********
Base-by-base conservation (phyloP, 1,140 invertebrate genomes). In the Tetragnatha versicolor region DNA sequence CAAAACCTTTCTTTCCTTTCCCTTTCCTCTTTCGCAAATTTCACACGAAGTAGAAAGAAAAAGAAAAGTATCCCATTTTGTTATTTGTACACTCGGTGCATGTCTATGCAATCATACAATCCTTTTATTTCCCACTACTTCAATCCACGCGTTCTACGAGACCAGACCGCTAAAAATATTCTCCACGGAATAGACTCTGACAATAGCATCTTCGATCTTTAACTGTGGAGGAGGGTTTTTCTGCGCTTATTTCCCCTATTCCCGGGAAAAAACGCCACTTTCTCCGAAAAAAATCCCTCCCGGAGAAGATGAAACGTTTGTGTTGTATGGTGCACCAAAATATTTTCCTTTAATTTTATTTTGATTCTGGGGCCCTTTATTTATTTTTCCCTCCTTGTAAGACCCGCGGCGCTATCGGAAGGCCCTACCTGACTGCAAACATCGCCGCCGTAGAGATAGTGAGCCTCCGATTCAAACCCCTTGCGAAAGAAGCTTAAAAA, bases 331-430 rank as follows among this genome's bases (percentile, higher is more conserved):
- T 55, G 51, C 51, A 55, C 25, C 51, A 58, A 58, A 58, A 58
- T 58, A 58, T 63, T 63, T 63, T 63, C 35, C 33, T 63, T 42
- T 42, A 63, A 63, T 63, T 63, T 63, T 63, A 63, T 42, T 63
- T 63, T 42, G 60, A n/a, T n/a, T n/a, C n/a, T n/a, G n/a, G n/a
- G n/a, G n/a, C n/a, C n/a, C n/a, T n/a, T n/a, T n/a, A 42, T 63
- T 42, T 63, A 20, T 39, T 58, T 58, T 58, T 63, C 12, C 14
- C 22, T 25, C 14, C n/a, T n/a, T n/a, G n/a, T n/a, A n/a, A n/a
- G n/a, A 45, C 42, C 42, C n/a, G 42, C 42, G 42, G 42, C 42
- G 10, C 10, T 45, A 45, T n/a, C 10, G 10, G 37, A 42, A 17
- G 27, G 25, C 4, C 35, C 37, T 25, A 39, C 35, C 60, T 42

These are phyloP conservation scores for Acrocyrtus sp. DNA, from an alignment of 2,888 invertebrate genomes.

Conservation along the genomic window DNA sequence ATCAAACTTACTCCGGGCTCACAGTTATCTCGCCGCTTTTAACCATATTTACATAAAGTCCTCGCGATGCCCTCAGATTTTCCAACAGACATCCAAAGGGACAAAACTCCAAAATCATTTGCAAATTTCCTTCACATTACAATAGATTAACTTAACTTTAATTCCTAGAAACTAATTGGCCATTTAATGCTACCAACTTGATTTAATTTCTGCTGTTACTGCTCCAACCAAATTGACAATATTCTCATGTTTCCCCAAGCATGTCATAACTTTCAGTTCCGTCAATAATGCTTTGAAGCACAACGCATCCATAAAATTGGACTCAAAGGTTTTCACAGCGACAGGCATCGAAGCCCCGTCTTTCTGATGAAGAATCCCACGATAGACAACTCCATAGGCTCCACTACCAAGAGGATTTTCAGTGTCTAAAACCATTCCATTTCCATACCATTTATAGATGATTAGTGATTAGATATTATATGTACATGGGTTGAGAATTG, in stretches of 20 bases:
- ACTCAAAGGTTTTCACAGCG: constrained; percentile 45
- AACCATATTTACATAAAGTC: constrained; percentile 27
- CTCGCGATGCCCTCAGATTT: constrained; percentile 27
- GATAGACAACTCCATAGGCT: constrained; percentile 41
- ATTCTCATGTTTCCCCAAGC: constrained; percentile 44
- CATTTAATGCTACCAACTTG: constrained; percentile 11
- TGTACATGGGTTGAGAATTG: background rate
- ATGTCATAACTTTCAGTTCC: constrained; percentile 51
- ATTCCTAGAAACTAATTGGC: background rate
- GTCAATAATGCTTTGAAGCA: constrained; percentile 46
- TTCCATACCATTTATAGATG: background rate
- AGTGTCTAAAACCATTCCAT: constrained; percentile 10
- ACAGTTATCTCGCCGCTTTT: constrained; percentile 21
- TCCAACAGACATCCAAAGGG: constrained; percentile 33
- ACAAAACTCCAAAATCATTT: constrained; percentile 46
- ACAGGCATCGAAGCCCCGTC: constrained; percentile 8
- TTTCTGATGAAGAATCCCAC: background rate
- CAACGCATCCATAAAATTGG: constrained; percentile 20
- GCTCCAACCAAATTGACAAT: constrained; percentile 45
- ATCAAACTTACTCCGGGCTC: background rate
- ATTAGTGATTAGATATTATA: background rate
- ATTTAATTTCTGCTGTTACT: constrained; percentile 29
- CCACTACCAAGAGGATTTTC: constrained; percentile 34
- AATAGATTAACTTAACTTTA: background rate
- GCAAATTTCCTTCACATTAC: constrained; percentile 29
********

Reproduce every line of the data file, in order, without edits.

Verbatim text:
Base-by-base conservation (phyloP, 1,140 invertebrate genomes). In the Tetragnatha versicolor region DNA sequence CAAAACCTTTCTTTCCTTTCCCTTTCCTCTTTCGCAAATTTCACACGAAGTAGAAAGAAAAAGAAAAGTATCCCATTTTGTTATTTGTACACTCGGTGCATGTCTATGCAATCATACAATCCTTTTATTTCCCACTACTTCAATCCACGCGTTCTACGAGACCAGACCGCTAAAAATATTCTCCACGGAATAGACTCTGACAATAGCATCTTCGATCTTTAACTGTGGAGGAGGGTTTTTCTGCGCTTATTTCCCCTATTCCCGGGAAAAAACGCCACTTTCTCCGAAAAAAATCCCTCCCGGAGAAGATGAAACGTTTGTGTTGTATGGTGCACCAAAATATTTTCCTTTAATTTTATTTTGATTCTGGGGCCCTTTATTTATTTTTCCCTCCTTGTAAGACCCGCGGCGCTATCGGAAGGCCCTACCTGACTGCAAACATCGCCGCCGTAGAGATAGTGAGCCTCCGATTCAAACCCCTTGCGAAAGAAGCTTAAAAA, bases 331-430 rank as follows among this genome's bases (percentile, higher is more conserved):
- T 55, G 51, C 51, A 55, C 25, C 51, A 58, A 58, A 58, A 58
- T 58, A 58, T 63, T 63, T 63, T 63, C 35, C 33, T 63, T 42
- T 42, A 63, A 63, T 63, T 63, T 63, T 63, A 63, T 42, T 63
- T 63, T 42, G 60, A n/a, T n/a, T n/a, C n/a, T n/a, G n/a, G n/a
- G n/a, G n/a, C n/a, C n/a, C n/a, T n/a, T n/a, T n/a, A 42, T 63
- T 42, T 63, A 20, T 39, T 58, T 58, T 58, T 63, C 12, C 14
- C 22, T 25, C 14, C n/a, T n/a, T n/a, G n/a, T n/a, A n/a, A n/a
- G n/a, A 45, C 42, C 42, C n/a, G 42, C 42, G 42, G 42, C 42
- G 10, C 10, T 45, A 45, T n/a, C 10, G 10, G 37, A 42, A 17
- G 27, G 25, C 4, C 35, C 37, T 25, A 39, C 35, C 60, T 42

These are phyloP conservation scores for Acrocyrtus sp. DNA, from an alignment of 2,888 invertebrate genomes.

Conservation along the genomic window DNA sequence ATCAAACTTACTCCGGGCTCACAGTTATCTCGCCGCTTTTAACCATATTTACATAAAGTCCTCGCGATGCCCTCAGATTTTCCAACAGACATCCAAAGGGACAAAACTCCAAAATCATTTGCAAATTTCCTTCACATTACAATAGATTAACTTAACTTTAATTCCTAGAAACTAATTGGCCATTTAATGCTACCAACTTGATTTAATTTCTGCTGTTACTGCTCCAACCAAATTGACAATATTCTCATGTTTCCCCAAGCATGTCATAACTTTCAGTTCCGTCAATAATGCTTTGAAGCACAACGCATCCATAAAATTGGACTCAAAGGTTTTCACAGCGACAGGCATCGAAGCCCCGTCTTTCTGATGAAGAATCCCACGATAGACAACTCCATAGGCTCCACTACCAAGAGGATTTTCAGTGTCTAAAACCATTCCATTTCCATACCATTTATAGATGATTAGTGATTAGATATTATATGTACATGGGTTGAGAATTG, in stretches of 20 bases:
- ACTCAAAGGTTTTCACAGCG: constrained; percentile 45
- AACCATATTTACATAAAGTC: constrained; percentile 27
- CTCGCGATGCCCTCAGATTT: constrained; percentile 27
- GATAGACAACTCCATAGGCT: constrained; percentile 41
- ATTCTCATGTTTCCCCAAGC: constrained; percentile 44
- CATTTAATGCTACCAACTTG: constrained; percentile 11
- TGTACATGGGTTGAGAATTG: background rate
- ATGTCATAACTTTCAGTTCC: constrained; percentile 51
- ATTCCTAGAAACTAATTGGC: background rate
- GTCAATAATGCTTTGAAGCA: constrained; percentile 46
- TTCCATACCATTTATAGATG: background rate
- AGTGTCTAAAACCATTCCAT: constrained; percentile 10
- ACAGTTATCTCGCCGCTTTT: constrained; percentile 21
- TCCAACAGACATCCAAAGGG: constrained; percentile 33
- ACAAAACTCCAAAATCATTT: constrained; percentile 46
- ACAGGCATCGAAGCCCCGTC: constrained; percentile 8
- TTTCTGATGAAGAATCCCAC: background rate
- CAACGCATCCATAAAATTGG: constrained; percentile 20
- GCTCCAACCAAATTGACAAT: constrained; percentile 45
- ATCAAACTTACTCCGGGCTC: background rate
- ATTAGTGATTAGATATTATA: background rate
- ATTTAATTTCTGCTGTTACT: constrained; percentile 29
- CCACTACCAAGAGGATTTTC: constrained; percentile 34
- AATAGATTAACTTAACTTTA: background rate
- GCAAATTTCCTTCACATTAC: constrained; percentile 29